It’s time to return to the slopes, this time with an Olympic twist in the new expansion for Ubisoft’s Steep. While the “story” mode is a bit more limiting, the new challenges are worth taking on. Come inside for my full review!
Before I get started, you should really check out my initial review of the core Steep game. I mean, Road to the Olympics is an expansion and not playable without it. So if you haven’t picked up the main game, be sure to read up on why I thought it was a pretty damn good Winter sports game.
All caught up? Okay, let’s talk about the new expansion that’s been developed to tie-in to the upcoming Winter Olympics in PyeongChang. It brings in a whole slew of new open world mountains to explore from South Korea, Japan, and even the Alps.
Aside from the new maps, the main point of the expansion Ubisoft has been pushing is the Olympic connection. The new “Become a Legend” mode has you take on the role of a ‘faceless’ snowboarder working your way through the trials in order to ultimately compete in the 2018 Olympics. Once there, you’re mission is to be the first snowboarder to snag the Gold in all three events: Big Air, Slopestyle, and the Halfpipe.
You’ll spend a lot of time in various training modes as you work your way up to the Games themselves. Interspersed throughout your runs, however, are documentary style video clips with real life professional snowboarders. They talk about their own journeys and the struggles they’ve encountered for their own Olympic dreams. It’s a neat approach to the “story” in the game, and gives solid insights to these athletes.
The new events are a lot of fun to play, though if you’ve already gone through the core game, it’s going to be really easy. In every competition, especially the early ones, I was so far ahead of the computer competitors it wasn’t even funny. You do a total of three runs for each event, and those with highest cumulative score wins the round...Consistently, I would score so many points, that my total for TWO runs, would dwarf the three run totals of everyone else.
That’s not a bad thing, necessarily, but the lack of multiplayer options in the Olympic mode (you can’t set your own competitions or anything like you normally can) makes it too easy. If you haven’t played through much of the core game, and mostly getting started with Road to the Olympics, it works pretty well in getting you comfortable with the controls and how to do cool things.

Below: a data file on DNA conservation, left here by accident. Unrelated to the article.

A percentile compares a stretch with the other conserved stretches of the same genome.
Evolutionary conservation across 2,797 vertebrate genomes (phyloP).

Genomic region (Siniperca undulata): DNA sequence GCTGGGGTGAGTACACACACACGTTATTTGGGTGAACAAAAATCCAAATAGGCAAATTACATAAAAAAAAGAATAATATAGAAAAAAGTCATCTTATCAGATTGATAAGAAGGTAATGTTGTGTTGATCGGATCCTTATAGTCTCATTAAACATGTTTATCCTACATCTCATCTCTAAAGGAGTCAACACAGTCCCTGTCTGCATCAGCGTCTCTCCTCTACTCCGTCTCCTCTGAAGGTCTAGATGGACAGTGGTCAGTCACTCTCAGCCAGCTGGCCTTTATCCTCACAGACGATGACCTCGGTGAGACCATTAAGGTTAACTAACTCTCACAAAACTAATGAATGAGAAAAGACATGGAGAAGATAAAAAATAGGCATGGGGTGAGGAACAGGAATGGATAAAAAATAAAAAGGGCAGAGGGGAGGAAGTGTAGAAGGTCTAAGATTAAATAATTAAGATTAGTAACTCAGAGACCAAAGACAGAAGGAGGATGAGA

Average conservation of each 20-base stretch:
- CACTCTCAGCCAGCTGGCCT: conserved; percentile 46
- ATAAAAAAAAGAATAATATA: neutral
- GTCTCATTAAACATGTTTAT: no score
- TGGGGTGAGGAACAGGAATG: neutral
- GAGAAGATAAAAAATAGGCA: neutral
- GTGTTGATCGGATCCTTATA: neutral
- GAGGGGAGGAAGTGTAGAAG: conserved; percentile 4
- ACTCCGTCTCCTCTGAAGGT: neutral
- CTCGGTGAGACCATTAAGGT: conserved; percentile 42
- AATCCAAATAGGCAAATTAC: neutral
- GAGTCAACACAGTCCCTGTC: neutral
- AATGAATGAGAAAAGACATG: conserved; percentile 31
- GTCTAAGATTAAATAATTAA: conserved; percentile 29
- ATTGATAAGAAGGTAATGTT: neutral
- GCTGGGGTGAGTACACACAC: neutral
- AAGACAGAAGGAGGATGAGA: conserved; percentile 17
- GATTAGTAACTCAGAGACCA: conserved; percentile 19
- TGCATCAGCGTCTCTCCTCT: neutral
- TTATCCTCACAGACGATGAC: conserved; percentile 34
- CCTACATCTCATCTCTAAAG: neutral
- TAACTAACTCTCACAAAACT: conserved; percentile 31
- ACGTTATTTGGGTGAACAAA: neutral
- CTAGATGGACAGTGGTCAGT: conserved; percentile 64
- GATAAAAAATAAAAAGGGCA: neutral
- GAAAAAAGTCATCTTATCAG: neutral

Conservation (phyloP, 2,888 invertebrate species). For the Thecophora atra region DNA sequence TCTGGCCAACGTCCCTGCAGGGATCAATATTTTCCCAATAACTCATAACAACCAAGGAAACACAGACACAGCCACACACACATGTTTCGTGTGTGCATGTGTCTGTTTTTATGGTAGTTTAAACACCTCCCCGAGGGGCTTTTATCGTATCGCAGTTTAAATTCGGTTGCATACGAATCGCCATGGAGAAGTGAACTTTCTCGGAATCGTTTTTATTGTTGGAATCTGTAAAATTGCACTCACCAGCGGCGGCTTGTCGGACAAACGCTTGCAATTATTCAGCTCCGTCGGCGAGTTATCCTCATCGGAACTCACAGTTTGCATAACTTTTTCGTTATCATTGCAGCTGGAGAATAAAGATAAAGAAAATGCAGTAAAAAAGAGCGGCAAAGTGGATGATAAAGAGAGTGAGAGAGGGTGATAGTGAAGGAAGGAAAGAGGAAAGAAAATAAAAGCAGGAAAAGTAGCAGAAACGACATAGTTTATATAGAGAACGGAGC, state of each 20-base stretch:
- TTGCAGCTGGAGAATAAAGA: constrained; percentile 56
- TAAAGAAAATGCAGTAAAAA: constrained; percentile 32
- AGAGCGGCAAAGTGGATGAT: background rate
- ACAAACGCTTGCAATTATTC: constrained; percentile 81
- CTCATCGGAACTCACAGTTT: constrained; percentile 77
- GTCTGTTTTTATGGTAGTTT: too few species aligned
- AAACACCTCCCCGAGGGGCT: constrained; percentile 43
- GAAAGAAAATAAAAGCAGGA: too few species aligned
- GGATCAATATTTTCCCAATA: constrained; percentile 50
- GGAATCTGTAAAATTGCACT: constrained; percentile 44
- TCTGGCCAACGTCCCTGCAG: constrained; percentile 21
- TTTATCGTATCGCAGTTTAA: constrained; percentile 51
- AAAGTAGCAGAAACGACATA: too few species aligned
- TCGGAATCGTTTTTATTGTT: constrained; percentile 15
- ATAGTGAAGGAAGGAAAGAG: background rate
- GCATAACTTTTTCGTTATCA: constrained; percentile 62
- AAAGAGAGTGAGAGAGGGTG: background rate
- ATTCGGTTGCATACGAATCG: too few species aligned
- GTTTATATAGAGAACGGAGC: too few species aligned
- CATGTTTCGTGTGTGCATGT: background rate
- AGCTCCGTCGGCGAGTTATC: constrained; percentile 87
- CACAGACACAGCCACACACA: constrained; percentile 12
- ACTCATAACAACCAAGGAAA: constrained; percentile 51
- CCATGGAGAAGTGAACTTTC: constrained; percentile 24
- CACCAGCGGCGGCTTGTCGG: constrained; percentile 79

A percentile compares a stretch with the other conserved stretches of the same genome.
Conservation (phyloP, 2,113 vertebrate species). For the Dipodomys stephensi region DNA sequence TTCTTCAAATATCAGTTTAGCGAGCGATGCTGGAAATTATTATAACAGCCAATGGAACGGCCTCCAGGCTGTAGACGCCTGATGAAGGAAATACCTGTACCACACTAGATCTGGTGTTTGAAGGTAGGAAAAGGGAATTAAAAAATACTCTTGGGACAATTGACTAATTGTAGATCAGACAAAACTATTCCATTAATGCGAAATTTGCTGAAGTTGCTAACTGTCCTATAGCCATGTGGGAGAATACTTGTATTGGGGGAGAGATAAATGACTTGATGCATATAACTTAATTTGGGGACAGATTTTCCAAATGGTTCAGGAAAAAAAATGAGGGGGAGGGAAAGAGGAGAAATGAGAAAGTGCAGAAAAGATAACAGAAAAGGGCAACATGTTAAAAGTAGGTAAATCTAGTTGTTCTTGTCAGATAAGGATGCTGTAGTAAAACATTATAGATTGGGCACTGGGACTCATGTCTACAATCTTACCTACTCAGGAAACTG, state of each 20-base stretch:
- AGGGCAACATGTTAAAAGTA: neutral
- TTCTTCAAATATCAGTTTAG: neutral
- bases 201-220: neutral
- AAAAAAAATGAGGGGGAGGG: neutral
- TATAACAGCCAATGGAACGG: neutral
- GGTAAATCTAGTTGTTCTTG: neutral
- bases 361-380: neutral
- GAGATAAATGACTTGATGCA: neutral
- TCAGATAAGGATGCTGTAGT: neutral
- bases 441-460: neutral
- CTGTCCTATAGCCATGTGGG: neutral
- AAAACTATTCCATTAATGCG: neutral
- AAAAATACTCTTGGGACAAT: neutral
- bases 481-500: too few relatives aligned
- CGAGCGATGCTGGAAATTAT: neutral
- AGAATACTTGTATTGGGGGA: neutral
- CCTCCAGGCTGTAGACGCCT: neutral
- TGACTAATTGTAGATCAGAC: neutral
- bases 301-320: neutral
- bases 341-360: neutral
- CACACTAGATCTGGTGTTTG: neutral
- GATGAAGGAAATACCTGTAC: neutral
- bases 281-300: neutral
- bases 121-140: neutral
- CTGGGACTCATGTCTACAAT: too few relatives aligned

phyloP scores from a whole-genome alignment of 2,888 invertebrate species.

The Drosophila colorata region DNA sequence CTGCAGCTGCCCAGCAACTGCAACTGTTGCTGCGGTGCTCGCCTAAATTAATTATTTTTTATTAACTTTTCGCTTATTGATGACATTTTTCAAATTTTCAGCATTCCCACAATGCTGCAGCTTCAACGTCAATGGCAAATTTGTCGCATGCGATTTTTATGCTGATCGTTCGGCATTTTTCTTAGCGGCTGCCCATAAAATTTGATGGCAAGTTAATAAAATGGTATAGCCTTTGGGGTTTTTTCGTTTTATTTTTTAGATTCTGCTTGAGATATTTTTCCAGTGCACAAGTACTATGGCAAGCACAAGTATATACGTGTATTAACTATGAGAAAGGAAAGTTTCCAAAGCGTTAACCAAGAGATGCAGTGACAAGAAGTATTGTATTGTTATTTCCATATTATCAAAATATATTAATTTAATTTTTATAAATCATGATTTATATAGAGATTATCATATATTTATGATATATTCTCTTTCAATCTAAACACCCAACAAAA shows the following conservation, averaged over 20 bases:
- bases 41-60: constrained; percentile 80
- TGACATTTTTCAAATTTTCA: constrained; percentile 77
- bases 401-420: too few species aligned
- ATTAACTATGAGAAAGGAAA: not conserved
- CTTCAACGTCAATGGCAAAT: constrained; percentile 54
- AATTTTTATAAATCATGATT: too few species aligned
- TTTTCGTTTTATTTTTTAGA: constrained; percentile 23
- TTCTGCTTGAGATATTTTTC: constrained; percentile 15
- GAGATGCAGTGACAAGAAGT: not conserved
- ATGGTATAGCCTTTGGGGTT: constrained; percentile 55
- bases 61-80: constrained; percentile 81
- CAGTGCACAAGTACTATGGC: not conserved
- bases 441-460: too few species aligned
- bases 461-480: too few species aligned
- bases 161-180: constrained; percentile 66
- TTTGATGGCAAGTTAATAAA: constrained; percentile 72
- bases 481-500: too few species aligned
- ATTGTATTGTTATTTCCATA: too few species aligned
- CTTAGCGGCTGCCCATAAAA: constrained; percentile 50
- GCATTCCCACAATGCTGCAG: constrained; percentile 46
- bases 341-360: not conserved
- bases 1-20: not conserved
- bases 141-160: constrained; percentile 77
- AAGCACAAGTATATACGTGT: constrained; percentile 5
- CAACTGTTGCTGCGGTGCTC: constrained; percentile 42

Other new modes introduced include some nifty things to play around with on skis (which have typically been the weaker option to play in the main game): Slalom, Parallel Slalom, Giant Slalom, Super G. These modes are a ridiculous amount of fun, and are tougher to master. Once you nail a turn at top speed, however, the sense of accomplishment is strong. Again, this is all the more frustrating that these things are limited to the Olympic gameplay, meaning you can’t compete with your friends online.
Where the expansion really earns its keep is how it opens up after the Become a Legend mode (which should take roughly 3 hours). The story mode’s linear structure seems counterintuitive to the open-world nature of the game. Normally you can take your time traversing the mountain, finding new paths, and stopping to use your binoculars to find all new starting points.
The Olympic Events don’t allow for this kind of exploration, but once you’re done, everything opens up for your normal Steep gameplay/challenges. You’ll have several new mountains to explore and trails to carve. It makes for a vast amount of new content to play through, far bigger than the little updates we’ve seen in the past.
Once things open up, you’re left with the same fun, surprisingly addictive, Steep gameplay we’ve had since last year. The tweaks that have been made throughout updates/patches have made the game a blast with a format that makes it easy to drop in for a few runs and pop back out. While I’m still eagerly awaiting the Nintendo Switch version of the game, the Road to the Olympics is a solid expansion to an already fun game.